Good cop , bad cop routine ?

More or less. Nothing like TV. Good cop engaged us in dialogue while his stern faced buddy walked around the scene making sure we weren't up to anything funny besides freezing our asses off on the side of the freeway at 2am. Speaking of funny, while my brother was waiting for me a car pulled up behind him. I don't know if he opened his door or what, but as soon as they saw he was there they took off.

To stay somewhat on topic: Having extra fluids can also come in handy. My wife's car eats oil. Whether by defect or design, it's apparently a thing with that model. Let it go too long once until the oil light came on. She got it home fine, but we keep extra oil in the trunk now.


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PostPosted: Wed Feb 15, 2017 9:34 am 
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Also, know if your spare tire is a doughnut or a full-size tire. Doughnuts, you're not supposed to go over 50 or 55 or some ridiculously low number on... :lol:

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PostPosted: Thu Feb 16, 2017 1:57 pm 
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Very good advice to remember to check the pressure in the spare.

I keep a VERK in my cars, but in the last 10 years I've plugged and re-inflated more tires using the plug kits and mini-compressors than I can count. Most of the time out on the road. One time when I got 4 tires replaced at once, tires that I had wore down to the absolute minimum, one tire had 3 plugs in it and two other tires had one plug each, 5 plugs in 4 tires.

If you keep the compressors and the plug kits in your car you should also keep an assortment of pliers and screw drivers to use to remove whatever went into your tire. And Gloves, papertowels/clean rags, handywipes to protect your hands and clean up afterwards.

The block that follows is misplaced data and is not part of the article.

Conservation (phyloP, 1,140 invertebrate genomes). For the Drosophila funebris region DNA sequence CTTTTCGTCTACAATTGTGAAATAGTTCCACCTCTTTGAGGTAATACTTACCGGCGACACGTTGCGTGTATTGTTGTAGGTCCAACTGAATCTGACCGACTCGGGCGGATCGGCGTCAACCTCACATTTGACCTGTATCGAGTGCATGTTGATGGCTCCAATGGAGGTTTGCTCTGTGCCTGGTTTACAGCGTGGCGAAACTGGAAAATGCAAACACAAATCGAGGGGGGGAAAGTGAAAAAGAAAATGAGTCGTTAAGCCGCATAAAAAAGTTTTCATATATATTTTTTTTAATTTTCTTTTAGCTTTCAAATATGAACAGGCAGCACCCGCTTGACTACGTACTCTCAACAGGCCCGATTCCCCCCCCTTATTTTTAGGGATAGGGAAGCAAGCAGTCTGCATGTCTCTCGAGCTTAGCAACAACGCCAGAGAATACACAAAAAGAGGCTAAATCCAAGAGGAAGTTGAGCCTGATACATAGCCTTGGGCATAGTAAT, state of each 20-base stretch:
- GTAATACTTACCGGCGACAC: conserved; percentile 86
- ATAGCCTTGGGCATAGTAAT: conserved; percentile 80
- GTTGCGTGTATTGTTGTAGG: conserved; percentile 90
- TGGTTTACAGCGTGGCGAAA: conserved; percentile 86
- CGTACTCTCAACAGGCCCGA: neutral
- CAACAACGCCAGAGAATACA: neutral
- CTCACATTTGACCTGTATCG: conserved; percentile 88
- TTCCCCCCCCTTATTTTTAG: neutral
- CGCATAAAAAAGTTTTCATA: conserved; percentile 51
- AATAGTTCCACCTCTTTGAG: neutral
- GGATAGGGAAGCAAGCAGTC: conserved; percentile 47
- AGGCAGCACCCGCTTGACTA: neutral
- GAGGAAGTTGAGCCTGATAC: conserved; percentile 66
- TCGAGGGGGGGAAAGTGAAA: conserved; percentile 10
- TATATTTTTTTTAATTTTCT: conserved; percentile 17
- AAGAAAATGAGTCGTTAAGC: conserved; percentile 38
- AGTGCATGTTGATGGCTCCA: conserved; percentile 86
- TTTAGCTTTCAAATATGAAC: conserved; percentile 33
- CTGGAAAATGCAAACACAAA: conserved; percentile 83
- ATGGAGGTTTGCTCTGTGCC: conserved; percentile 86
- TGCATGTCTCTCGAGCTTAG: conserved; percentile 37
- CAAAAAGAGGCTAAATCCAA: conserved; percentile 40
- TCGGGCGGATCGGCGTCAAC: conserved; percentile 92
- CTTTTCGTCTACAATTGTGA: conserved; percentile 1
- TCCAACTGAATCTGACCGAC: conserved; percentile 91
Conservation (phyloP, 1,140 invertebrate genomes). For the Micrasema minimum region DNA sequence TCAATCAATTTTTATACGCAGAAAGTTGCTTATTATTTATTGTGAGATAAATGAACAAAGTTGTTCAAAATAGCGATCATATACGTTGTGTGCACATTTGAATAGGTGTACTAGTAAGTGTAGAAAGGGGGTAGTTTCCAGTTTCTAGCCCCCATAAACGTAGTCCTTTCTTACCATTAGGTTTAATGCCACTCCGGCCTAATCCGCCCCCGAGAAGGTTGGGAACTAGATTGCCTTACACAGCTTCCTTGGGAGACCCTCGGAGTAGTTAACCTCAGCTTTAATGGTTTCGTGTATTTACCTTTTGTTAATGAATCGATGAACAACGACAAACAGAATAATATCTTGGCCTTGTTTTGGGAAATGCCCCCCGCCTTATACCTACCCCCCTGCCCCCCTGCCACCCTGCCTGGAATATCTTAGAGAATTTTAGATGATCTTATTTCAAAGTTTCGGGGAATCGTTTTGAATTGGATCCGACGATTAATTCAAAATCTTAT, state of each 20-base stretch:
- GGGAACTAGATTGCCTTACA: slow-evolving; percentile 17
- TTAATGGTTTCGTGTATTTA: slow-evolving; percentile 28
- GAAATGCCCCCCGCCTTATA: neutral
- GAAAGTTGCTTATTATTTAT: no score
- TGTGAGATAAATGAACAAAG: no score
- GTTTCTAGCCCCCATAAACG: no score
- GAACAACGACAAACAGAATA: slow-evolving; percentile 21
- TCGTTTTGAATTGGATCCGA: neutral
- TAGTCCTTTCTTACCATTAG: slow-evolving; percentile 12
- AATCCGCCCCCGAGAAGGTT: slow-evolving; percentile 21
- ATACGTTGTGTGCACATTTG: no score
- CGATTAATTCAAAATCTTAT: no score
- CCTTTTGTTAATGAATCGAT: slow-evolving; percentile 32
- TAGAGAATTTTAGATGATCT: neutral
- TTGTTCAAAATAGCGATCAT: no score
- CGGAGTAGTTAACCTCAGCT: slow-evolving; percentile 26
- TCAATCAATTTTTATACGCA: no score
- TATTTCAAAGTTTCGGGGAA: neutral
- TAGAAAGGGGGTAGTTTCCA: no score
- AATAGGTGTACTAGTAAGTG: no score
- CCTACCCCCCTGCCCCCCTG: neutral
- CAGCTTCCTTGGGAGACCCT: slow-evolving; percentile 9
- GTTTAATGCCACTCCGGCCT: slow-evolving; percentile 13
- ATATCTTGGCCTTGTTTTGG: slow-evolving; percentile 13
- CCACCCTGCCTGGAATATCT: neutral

I've only changed one tire due to a puncture in that same time period, and that only because the wheel weight that went into it made to big a hole to seal with two plugs. [I tried :gonk: ] I couldn't figure out what it was until I started pulling it out, then I couldn't believe it. This happened a couple hours before I was to drive out of town [450 miles round trip], so luckily my spare held up for that trip.

Image

I rotate my tires on all 3 cars and also do break jobs on them so I take them off and put them on at least once a year. I drive a lot of miles a year. My neighbor gave me this gigantic hydrolic car jack 'cause it was too big for is garage, and it makes quick work of any maintenance that requires lifting a vehicle. I can lift one whole side [both tires] to rotate them, even on my Explorer.

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PostPosted: Thu Feb 16, 2017 5:38 pm 
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Our insurance co. has a thing where we can call for roadside assistance. Few months ago I had a flat, called the guy out, and the spare was flat. he reinflated it in a few minutes with an electric air pump.

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PostPosted: Thu Feb 16, 2017 9:52 pm 
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I have used my air pump on other people's car much more than mine. Last time it was needed there was a lady in the parking lot with a flat. She was trying to get the tools out. I offered to reinflate the tire to see if it would hold air. It did and she drive to a nearby tire place. No need for a jack.


It is a worthwhile $20 prep item.